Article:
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Franklin Levinson's

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Riding vs bonding on the ground

Hello Franklin,

Spirit and I are doing well, considering the circumstances. I feel that we will be able to do much better once he is at Lakeside. I feel very sorry for Spirit, as he was outside full-time for the first five years of his life, and now he is in a stall most of the time. For some reason, at this barn they bring the horses in at noon! And I don't think they even get turned out every day. I saw Spirit while they were bringing him in one day, and he had such life and exuberance after being out in the pasture. I know that he loves it, and I find it cruel that they allow him so little time outside. I have talked with them about it, but I can't be there very often because of the distance and I can't change the way they run the barn. I must simply count down the days until the "big move."

I always imagined that if I ever got a horse the first months would be spent bonding, not with just exercising. The problem is that because Spirit is inside so much, he needs the exercise, and since I only see him 2 or 3 times a week, every time I come see him I have to ride him. I feel that this takes away from anything we do on the ground, because the reward of "putting him away" is lessened. He knows I'm just going to go and get the tack, take him out again, and work him. Because of the weather, we have to ride inside in an arena, which is not very fun. I am working with Spirit with a dressage trainer, and I have become a much better rider. I should feel proud of myself, but I don't. I read the poem submitted by Denise May entitled "The Tiger and the Horse" on your website, and I feel like a tiger. I feel guilty in two different respects: guilt toward Spirit because I am "using" him for my own purposes and am not currently able to give him what he deserves, and guilt towards my parents that I no longer have the same desire toward dressage that I once did. We looked for months for the perfect dressage horse, and they invested a lot of money into Spirit. It was not until after this purchase that I realized having a bond with my horse is a million times more important to me than dressage. I don't know anyone who does dressage and natural horsemanship, and what I wonder is..can you do both? A lot of dressage enthusiasts say dressage is "ballet for horses," an exhibition of perfect communication between horse and rider. A dressage book I read said that many people watch their horses run at liberty and wish they could achieve this elegance while on a horse, and that dressage is a way to do that. I used to see all of this, but now it doesn't make sense. Horses don't do piaffes and pirhouettes in the wild. And the "partnership" of horse and rider ends the moment the rider dismounts. If I choose the dance of dressage, I could make Spirit dance with spurs and whips, bits and reins. But if I choose the kind of dance you talk about, I could lead him with no aids to help me, with nothing to force him to want to be with me but the respect, trust, and compassion I have shown him. What I wonder is, would I have to choose? Is there a way to "alter" typical dressage so that Spirit wants to do that dance? Is there a way to do both?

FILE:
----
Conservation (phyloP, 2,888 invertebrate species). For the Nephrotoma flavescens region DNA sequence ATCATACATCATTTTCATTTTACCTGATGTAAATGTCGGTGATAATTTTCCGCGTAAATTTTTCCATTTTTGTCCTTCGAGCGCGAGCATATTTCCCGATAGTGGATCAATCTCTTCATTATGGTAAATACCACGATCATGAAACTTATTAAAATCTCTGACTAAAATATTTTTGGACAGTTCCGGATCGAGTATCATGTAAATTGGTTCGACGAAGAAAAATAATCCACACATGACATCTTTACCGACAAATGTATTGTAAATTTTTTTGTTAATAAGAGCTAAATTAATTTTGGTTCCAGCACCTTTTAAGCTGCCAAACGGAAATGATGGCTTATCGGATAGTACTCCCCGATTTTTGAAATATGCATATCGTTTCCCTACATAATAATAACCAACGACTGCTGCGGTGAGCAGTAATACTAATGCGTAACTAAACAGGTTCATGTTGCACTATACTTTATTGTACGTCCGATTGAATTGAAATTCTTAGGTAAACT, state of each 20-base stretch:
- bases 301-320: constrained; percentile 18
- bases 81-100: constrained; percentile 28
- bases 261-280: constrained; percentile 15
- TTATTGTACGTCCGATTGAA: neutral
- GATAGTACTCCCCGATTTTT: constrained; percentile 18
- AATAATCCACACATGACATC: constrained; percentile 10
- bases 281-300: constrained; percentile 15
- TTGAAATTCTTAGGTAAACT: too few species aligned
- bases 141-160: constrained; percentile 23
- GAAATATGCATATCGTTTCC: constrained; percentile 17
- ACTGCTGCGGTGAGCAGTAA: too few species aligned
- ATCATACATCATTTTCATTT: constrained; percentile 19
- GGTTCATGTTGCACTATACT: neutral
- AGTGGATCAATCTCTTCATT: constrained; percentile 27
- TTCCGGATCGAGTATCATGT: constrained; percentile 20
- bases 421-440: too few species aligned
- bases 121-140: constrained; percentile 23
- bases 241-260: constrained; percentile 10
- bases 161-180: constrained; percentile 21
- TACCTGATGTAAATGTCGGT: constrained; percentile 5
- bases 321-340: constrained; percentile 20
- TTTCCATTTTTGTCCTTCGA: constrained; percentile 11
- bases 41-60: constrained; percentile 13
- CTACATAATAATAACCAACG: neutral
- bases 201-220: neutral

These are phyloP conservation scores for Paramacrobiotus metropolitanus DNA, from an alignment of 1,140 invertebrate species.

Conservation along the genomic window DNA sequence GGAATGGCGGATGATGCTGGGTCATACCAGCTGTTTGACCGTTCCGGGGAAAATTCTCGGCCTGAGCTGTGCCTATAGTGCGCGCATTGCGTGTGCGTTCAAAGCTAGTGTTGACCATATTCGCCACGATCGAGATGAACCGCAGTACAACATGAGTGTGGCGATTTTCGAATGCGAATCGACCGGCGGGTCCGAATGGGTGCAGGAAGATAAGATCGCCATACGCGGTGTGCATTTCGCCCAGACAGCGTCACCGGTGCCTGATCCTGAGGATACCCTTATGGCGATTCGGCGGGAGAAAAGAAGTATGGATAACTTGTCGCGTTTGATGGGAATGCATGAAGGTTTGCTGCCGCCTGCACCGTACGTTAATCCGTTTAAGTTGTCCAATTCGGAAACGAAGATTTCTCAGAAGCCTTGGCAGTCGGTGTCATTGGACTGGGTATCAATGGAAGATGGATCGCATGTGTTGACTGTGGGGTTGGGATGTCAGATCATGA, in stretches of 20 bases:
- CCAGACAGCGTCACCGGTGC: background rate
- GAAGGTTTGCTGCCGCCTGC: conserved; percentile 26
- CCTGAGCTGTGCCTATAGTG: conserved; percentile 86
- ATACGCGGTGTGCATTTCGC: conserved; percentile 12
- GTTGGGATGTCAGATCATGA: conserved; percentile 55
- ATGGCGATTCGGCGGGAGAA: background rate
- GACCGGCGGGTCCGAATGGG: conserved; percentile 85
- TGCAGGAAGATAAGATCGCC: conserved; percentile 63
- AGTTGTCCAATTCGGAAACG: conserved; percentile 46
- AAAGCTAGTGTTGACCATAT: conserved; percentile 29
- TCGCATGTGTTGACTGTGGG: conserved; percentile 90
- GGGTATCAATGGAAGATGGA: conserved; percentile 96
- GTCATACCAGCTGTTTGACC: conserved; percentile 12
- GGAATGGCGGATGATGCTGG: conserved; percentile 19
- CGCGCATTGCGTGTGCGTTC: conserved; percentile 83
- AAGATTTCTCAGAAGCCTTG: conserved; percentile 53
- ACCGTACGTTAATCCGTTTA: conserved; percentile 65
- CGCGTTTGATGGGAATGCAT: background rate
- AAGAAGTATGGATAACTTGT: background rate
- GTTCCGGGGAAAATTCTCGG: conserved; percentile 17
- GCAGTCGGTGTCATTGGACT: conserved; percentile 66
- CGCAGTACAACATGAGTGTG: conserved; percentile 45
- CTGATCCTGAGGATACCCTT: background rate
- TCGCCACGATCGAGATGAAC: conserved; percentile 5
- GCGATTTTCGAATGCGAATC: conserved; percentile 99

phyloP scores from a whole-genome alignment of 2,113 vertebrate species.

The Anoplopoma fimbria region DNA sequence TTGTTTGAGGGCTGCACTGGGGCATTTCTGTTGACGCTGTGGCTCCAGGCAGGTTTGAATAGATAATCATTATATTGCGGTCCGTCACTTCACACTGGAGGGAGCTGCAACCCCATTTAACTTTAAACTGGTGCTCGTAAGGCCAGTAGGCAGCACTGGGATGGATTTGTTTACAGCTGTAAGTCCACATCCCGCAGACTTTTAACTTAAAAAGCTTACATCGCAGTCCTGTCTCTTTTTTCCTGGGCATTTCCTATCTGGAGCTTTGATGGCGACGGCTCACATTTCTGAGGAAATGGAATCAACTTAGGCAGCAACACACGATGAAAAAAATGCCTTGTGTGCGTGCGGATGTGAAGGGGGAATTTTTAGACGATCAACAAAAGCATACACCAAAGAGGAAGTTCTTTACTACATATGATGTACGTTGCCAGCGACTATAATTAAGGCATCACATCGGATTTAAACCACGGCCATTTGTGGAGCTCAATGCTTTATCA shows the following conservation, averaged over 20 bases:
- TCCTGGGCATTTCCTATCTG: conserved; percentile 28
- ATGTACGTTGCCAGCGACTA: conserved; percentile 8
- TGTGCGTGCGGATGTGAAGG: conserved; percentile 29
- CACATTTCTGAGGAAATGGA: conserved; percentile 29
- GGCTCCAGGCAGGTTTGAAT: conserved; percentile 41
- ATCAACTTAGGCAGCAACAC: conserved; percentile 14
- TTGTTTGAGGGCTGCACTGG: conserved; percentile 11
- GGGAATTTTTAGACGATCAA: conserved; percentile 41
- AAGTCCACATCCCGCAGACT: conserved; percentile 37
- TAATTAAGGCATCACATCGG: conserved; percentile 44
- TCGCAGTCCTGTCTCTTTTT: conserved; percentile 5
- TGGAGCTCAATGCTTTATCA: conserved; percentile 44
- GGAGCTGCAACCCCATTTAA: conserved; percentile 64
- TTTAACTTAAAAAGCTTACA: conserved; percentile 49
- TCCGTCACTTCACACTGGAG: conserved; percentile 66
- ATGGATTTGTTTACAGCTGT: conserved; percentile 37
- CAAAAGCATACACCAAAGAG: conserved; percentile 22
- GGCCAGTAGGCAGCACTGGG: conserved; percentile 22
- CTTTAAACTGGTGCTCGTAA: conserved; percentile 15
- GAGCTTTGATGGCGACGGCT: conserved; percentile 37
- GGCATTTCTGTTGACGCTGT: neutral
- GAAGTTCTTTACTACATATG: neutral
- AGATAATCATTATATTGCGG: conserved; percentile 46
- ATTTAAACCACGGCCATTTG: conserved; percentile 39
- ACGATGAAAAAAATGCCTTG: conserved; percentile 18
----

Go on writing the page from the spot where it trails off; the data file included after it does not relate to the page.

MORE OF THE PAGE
I feel I am at a difficult point in my career with horses. Up until now, I accepted everything various trainers and horse owners told me, never questioning. Now, I am no longer assuming that just because someone is older than me and been around horses longer, that what they say is true. I realize now that my deepest desire and my reason for loving horses, the joy you can experience when you have a genuine bond with them, is the one thing none of these supposed "horse experts" have taught me. Now that I have a horse, I feel this as almost a burden more than a desire, for I don't want this bond just for me anymore, but for Spirit too. All of his previous human relationships have revolved around dressage, and I want to be the person to change that and show him empathy. It's harder than I thought it was.

I am sorry to say that as of late I have been mostly riding Spirit, with a short session of leading him around a bit and directing his movement before riding. One day I didn't ride, and lunged him instead. I had never lunged a horse and it did not go very well. He would halfway listen to what I was asking him to do, but he knew I didn't know what I was doing and didn't put in the effort. The problem is this: during our "sessions" he listens very well, but this doesn't really translate to outside of that. If I am standing in front of his stall he will not even acknowledge that I am there; it's almost as if he is saying "you haven't earned my attention yet." I suppose I just have to be patient. Once he is moved to Lakeside, my plan is not to ride him at all for a while and go out there every day and just 'be" with him. Perhaps that would make him see me in a different light. Then I would start again with lunging and directing movement, and then move on from there. The good thing is that Lakeside has small outdoor paddocks that I could use as round pens and a huge pasture that I could play with him in. The whole barn situation, unfortunately, is a hindrance to what I want to do. Me having to ride him every time I see him now makes him see me in completely the wrong light I want him to see me in.